Students display art of many forms
May 17, 2007
The talents of Douglas High School students extend from the culinary arts, to music, media production and studio arts and were on display at the Spring Art Show on May 9.
The 20-plus-member jazz band entertained the crowd with music, singing, percussion and hand-clappers extraordinaire (also known as the brass section) outside the media center. The music moved indoors when the Madrigals, of the funky hats and tunics, sang a set of songs.
Peanut butter and chocolate chip cookies baked by the culinary arts students and punch and coffee from Shady Grove were served. The serving table was decorated with pottery projects in the form of edibles – a strawberry margarita, an over-sized can of Red Bull, a jar of Nutella spread, a giant Hershey’s kiss, an extra large-sized pie slice, sushi and enchiladas.
Other pottery was in the form of the popular and recognizable – Snoopy, Captain Jack Sparrow, My Little Pony, a South Park character and one of the Ninja Turtles.
There was a Noah’s ark of animal figures of moose and squirrel, ducks, sharks and bears. Bowls and plates displayed would have been suitable for sale at any craft shop.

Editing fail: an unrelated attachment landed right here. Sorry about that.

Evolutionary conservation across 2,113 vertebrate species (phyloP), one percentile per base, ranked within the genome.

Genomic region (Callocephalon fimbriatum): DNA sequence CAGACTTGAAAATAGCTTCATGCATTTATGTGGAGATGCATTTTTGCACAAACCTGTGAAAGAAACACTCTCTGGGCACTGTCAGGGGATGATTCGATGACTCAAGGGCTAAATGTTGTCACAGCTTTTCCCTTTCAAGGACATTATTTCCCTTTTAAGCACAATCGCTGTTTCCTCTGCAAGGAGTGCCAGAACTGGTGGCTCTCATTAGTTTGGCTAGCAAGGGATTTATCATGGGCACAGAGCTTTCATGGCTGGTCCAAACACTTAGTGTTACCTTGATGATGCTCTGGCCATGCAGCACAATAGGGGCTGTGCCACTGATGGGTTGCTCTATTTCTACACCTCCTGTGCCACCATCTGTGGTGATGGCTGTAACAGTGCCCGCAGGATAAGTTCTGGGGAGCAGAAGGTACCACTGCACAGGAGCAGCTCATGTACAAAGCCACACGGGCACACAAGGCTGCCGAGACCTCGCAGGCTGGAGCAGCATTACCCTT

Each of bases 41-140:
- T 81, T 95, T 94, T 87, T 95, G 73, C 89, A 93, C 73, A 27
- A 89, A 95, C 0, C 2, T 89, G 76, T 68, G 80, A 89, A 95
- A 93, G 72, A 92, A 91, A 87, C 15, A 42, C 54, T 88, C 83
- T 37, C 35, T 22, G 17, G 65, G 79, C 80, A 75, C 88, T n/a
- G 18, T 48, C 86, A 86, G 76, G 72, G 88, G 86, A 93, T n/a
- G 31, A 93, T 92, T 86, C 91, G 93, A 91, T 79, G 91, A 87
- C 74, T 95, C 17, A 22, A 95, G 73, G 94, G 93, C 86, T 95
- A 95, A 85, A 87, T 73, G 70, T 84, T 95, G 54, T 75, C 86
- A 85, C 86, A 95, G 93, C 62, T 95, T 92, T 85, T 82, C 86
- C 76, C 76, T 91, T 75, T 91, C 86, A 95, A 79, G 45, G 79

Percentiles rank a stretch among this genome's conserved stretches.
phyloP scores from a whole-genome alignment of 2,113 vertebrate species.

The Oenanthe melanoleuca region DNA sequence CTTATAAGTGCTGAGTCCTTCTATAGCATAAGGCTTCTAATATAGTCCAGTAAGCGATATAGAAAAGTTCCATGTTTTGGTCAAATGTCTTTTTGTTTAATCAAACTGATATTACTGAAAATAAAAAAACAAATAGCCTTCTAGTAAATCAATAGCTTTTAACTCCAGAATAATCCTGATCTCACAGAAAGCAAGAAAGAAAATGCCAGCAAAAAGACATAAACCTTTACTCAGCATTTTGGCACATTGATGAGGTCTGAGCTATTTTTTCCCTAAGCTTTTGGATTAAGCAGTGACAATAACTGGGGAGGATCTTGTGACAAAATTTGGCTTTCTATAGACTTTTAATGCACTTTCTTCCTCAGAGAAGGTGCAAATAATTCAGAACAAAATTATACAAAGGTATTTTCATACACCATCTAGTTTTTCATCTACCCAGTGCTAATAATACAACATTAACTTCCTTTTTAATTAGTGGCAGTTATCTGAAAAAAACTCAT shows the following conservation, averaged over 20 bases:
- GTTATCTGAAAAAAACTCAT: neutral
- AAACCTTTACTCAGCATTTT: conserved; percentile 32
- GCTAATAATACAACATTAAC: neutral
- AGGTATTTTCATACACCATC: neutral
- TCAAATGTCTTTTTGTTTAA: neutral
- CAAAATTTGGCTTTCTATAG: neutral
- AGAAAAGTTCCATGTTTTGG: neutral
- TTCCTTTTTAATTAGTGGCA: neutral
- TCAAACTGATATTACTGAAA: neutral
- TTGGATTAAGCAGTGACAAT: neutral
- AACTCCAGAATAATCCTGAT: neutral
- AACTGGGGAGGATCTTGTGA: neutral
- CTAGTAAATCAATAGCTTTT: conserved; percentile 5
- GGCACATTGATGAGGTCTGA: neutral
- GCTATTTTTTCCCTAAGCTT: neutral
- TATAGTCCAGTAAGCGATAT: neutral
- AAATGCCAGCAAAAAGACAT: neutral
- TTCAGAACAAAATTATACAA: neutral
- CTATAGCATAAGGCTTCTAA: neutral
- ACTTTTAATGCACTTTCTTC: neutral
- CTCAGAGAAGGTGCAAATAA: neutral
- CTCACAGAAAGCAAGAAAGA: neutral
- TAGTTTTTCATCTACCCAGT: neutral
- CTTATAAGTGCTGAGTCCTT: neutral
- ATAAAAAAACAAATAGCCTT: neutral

Other artwork included paintings, drawings, mosaics, photographs of patriotic scenes, landscapes, portraits, screened T-shirts and a surf board. The works were anime-influenced, John Lennon-inspired and reminiscent of 1960s poster art.
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Elle Zusi-Russell, 17, was showing her portrait of cut-out facial parts to her 14-year-old sister Jackie. Elle sees art in her future and said she appreciates her teacher Nancy Bargman’s enthusiasm.
“Mrs. Bargman has any picture of anything you could find on the Internet in a file in her room,” said Elle. “She has really good ideas for us to do – then she lets us do what we want with it.”
Screen printing teacher Rita Borselli said her students are very talented but getting them inspired is challenging.
“Trying to put something inside their heads to motivate them is something we work on everyday,” said Borselli.
Douglas High School math teacher Gaye Tyndall said it was good to see so many forms of art represented at the show.
“I love to see my students’ artistic sides,” said Tyndall. “This is what they really like to do.”